By Jake Donovan

For the first time since agreeing to participate in the Super Six World Boxing Classic, Team Mikkel Kessler has come to realize just how advantageous it has become for undefeated challenger Andre Ward to have this weekend’s fight take place in his hometown.

He’s already traveling some 5,500 miles from his native Denmark to defend his alphabet super middleweight title at the Oracle Arena in Oakland (Saturday, SHOWTIME, 10PM ET/PT). From the moment the fight was signed, Kessler hardly figured to see a friendly face among what figures to be a rabid crown on hand in support of their favorite son.

If the beleaguered California State Athletic Commission, whom presides over this weekend’s card, has their way, he also shouldn’t expect to be granted neutrality among the referee or at least two of the three judges.

News leaked out to the Kessler camp early Wednesday morning that a conflict exists as the officials were named for this weekend’s bout. Assigned as the third man for this contest will be Jack Reiss of California. The three ringside judges are Steve English (California), Steve Morrow (California) and Stanley Christodoulou (South Africa).

On the surface, there is little in the way of suspect credentials among any of the four officials, all of whom have proven to be capable at what they do. If anything, Christodoulou – the one neutral judge among the group - has greater ties to the tournament than any of the three local officials.

The veteran official served ringside for Kessler’s knockout over Gusmyr Perdomo, a bout that served as a prelude to the Super Six. He was also one of the three official judges for Arthur Abraham’s 12th round knockout of Jermain Taylor in last month’s tournament opener.

What is of greater concern to Team Kessler is not so much the credentials of the three local officials, but the fact that they are… local.

The Showtime contract, which was signed by all five promoters involved in the Super Six tournament, states: “Judges and referees shall be identified, selected and assigned by the athletic commission with jurisdiction over the Bout; provided that in all events, one judge shall be from the Home Territory of each Boxer Participant and the third judge shall be from a neutral territory, and in all cases, the referee shall be from a neutral territory.”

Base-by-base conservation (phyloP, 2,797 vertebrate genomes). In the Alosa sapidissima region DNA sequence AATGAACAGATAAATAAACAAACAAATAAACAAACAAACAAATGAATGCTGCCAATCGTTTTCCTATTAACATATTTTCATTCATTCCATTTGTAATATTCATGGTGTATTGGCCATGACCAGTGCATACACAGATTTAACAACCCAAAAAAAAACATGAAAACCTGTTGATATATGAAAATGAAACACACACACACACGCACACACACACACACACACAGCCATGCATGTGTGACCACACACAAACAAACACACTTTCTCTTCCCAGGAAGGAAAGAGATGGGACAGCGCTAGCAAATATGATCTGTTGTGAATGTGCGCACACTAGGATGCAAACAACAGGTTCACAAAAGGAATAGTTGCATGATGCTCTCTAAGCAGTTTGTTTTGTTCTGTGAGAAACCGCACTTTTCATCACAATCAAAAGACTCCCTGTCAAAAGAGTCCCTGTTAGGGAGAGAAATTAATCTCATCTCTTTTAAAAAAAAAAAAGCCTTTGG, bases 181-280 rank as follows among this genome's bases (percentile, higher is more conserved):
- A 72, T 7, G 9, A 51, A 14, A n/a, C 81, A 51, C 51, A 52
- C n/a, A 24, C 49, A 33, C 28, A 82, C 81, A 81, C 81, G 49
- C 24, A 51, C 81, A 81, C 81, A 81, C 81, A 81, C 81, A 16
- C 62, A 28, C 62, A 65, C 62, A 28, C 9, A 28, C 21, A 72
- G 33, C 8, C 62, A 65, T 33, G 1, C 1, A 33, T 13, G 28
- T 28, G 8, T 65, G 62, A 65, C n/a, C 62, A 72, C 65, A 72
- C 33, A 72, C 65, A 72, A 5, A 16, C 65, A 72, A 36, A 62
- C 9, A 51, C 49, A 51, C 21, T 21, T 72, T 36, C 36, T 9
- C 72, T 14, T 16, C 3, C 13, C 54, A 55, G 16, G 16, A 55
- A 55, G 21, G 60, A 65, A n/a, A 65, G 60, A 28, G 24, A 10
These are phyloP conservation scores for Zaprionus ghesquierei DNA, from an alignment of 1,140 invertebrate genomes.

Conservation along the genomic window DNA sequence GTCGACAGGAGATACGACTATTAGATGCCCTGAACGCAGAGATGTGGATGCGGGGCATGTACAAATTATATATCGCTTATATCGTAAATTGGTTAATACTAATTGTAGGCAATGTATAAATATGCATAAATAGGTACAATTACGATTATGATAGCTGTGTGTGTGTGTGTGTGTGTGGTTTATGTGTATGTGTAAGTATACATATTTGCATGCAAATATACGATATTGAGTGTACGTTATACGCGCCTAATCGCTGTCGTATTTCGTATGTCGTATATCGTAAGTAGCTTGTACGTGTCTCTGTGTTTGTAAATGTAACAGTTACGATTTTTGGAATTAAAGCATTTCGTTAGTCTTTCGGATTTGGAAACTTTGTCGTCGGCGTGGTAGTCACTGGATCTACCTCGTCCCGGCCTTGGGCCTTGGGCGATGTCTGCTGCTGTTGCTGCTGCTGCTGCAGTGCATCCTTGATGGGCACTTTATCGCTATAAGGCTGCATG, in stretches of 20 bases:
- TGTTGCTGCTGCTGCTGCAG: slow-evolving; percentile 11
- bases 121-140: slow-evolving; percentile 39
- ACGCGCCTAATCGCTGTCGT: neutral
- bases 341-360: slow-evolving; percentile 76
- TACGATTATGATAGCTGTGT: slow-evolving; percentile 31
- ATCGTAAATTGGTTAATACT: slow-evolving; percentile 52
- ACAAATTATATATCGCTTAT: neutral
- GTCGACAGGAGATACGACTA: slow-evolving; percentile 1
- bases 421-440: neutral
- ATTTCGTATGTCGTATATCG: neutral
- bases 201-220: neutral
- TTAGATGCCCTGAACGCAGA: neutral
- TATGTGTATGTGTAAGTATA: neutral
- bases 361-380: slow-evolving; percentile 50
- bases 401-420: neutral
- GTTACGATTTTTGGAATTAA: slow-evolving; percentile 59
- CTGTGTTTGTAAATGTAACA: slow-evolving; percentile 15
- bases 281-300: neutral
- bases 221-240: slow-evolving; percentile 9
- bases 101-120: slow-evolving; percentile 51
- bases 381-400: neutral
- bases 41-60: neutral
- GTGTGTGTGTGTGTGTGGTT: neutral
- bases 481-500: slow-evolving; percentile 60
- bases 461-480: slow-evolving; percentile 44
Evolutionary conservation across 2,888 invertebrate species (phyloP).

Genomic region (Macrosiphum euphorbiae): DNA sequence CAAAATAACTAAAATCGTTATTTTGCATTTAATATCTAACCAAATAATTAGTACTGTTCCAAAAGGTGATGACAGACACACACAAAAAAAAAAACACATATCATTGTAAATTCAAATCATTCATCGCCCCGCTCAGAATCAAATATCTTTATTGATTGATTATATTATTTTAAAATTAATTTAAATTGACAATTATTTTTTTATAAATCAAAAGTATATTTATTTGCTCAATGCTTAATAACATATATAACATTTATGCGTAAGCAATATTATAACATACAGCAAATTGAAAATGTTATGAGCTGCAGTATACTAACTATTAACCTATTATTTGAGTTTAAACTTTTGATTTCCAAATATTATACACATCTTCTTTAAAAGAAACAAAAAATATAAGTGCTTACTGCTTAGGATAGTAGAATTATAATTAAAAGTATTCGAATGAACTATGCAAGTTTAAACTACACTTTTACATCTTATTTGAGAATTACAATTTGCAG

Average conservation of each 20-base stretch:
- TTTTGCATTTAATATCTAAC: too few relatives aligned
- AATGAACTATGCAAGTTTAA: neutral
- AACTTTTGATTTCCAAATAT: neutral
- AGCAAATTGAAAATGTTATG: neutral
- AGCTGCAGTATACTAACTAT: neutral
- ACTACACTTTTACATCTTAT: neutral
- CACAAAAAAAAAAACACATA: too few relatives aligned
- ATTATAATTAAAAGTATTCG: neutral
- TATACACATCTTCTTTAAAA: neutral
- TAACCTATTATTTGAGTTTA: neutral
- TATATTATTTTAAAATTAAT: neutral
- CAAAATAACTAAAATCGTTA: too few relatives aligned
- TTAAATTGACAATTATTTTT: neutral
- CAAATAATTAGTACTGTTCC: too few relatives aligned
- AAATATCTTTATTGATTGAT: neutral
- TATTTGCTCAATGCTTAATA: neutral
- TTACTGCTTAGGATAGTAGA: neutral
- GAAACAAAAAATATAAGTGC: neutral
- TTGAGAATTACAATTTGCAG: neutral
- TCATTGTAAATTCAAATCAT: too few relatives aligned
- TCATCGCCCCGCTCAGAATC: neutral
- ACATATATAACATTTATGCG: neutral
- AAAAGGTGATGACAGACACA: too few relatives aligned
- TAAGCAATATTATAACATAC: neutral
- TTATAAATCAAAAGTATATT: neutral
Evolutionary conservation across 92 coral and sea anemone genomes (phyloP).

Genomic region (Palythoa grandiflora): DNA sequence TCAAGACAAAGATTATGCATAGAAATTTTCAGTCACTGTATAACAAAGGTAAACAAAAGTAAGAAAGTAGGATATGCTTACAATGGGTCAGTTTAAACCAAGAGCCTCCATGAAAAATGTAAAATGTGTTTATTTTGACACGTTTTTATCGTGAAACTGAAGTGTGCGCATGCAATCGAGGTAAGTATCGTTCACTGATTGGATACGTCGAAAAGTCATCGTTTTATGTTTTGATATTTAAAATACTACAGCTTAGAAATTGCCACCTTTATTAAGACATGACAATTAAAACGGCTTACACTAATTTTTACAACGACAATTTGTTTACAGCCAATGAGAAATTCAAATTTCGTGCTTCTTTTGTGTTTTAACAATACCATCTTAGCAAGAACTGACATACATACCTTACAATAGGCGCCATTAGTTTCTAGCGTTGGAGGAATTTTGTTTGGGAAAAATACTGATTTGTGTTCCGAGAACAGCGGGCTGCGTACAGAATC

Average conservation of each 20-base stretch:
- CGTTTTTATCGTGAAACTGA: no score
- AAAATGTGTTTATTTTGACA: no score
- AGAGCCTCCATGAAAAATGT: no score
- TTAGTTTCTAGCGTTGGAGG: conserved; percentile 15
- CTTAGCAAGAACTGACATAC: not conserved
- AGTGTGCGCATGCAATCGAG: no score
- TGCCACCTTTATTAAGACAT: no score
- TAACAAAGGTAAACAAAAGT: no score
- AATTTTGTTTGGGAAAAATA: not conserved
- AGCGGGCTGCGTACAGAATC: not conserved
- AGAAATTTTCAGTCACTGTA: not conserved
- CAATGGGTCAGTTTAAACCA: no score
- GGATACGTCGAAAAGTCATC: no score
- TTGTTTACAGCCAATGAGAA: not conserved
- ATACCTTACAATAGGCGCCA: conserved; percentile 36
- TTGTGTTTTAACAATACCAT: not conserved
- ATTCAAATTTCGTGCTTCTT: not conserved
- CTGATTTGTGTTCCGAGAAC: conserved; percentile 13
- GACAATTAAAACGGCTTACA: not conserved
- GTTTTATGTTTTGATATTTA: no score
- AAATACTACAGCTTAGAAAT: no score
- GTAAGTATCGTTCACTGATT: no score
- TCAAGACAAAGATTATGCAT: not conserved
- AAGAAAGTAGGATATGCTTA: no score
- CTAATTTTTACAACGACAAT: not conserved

Given the language of the contract, no fewer than two of the four officials – including the referee - need to be replaced for Saturday’s main event. Kessler’s representatives have requested one of the California judges be replaced by a judge from a Scandinavian country (but not Kessler’s home country of Denmark).


As far the referee goes, failure to appoint a neutral third man could result in the WBA to withdraw their sanctioning of this bout, thus making it a non-title bout, although Kessler wouldn’t (or shouldn’t) be at risk of losing his crown.

For the moment, the sanctioning body is going head to head with the California State Athletic Commission, having already requested another official for the bout. However, the end result won’t necessarily result in an out-of-the-ring victory for Team Kessler.

“It is my understanding that the WBA has suggested a different referee, although he too is from California,” stated Scott Shaffer, who serves as the stateside attorney for Sauerland Event, Kessler’s promoter.

The fight will be the first in the tournament for both Kessler and Ward, though Sauerland Event has already dipped its feet in the pool as they also promote Arthur Abraham, whom last month stopped Jermain Taylor in the 12th round to emerge as the current points leader in the Super Six rankings.

It is that very fight in which Team Kessler points to in their offering an even playing field and honoring the terms of the contract.

“When Jermain Taylor came to Germany to fight in the Super Six, neither Sauerland nor the local commission tried to load up on local officials,” informs Shaffer. “There were no German officials involved in that fight, and Taylor’s people didn’t even have to fight about it. The referee was from Mexico, and the judges were from Canada, Italy and South Africa.

“Kessler deserves the same respect Taylor was given, and is contractually entitled to it.”

In other words, hometown advantage should be the only advantage Andre Ward enjoys.

Jake Donovan is the Managing Editor of and an award-winning member of the Boxing Writers Association of America. Contact Jake at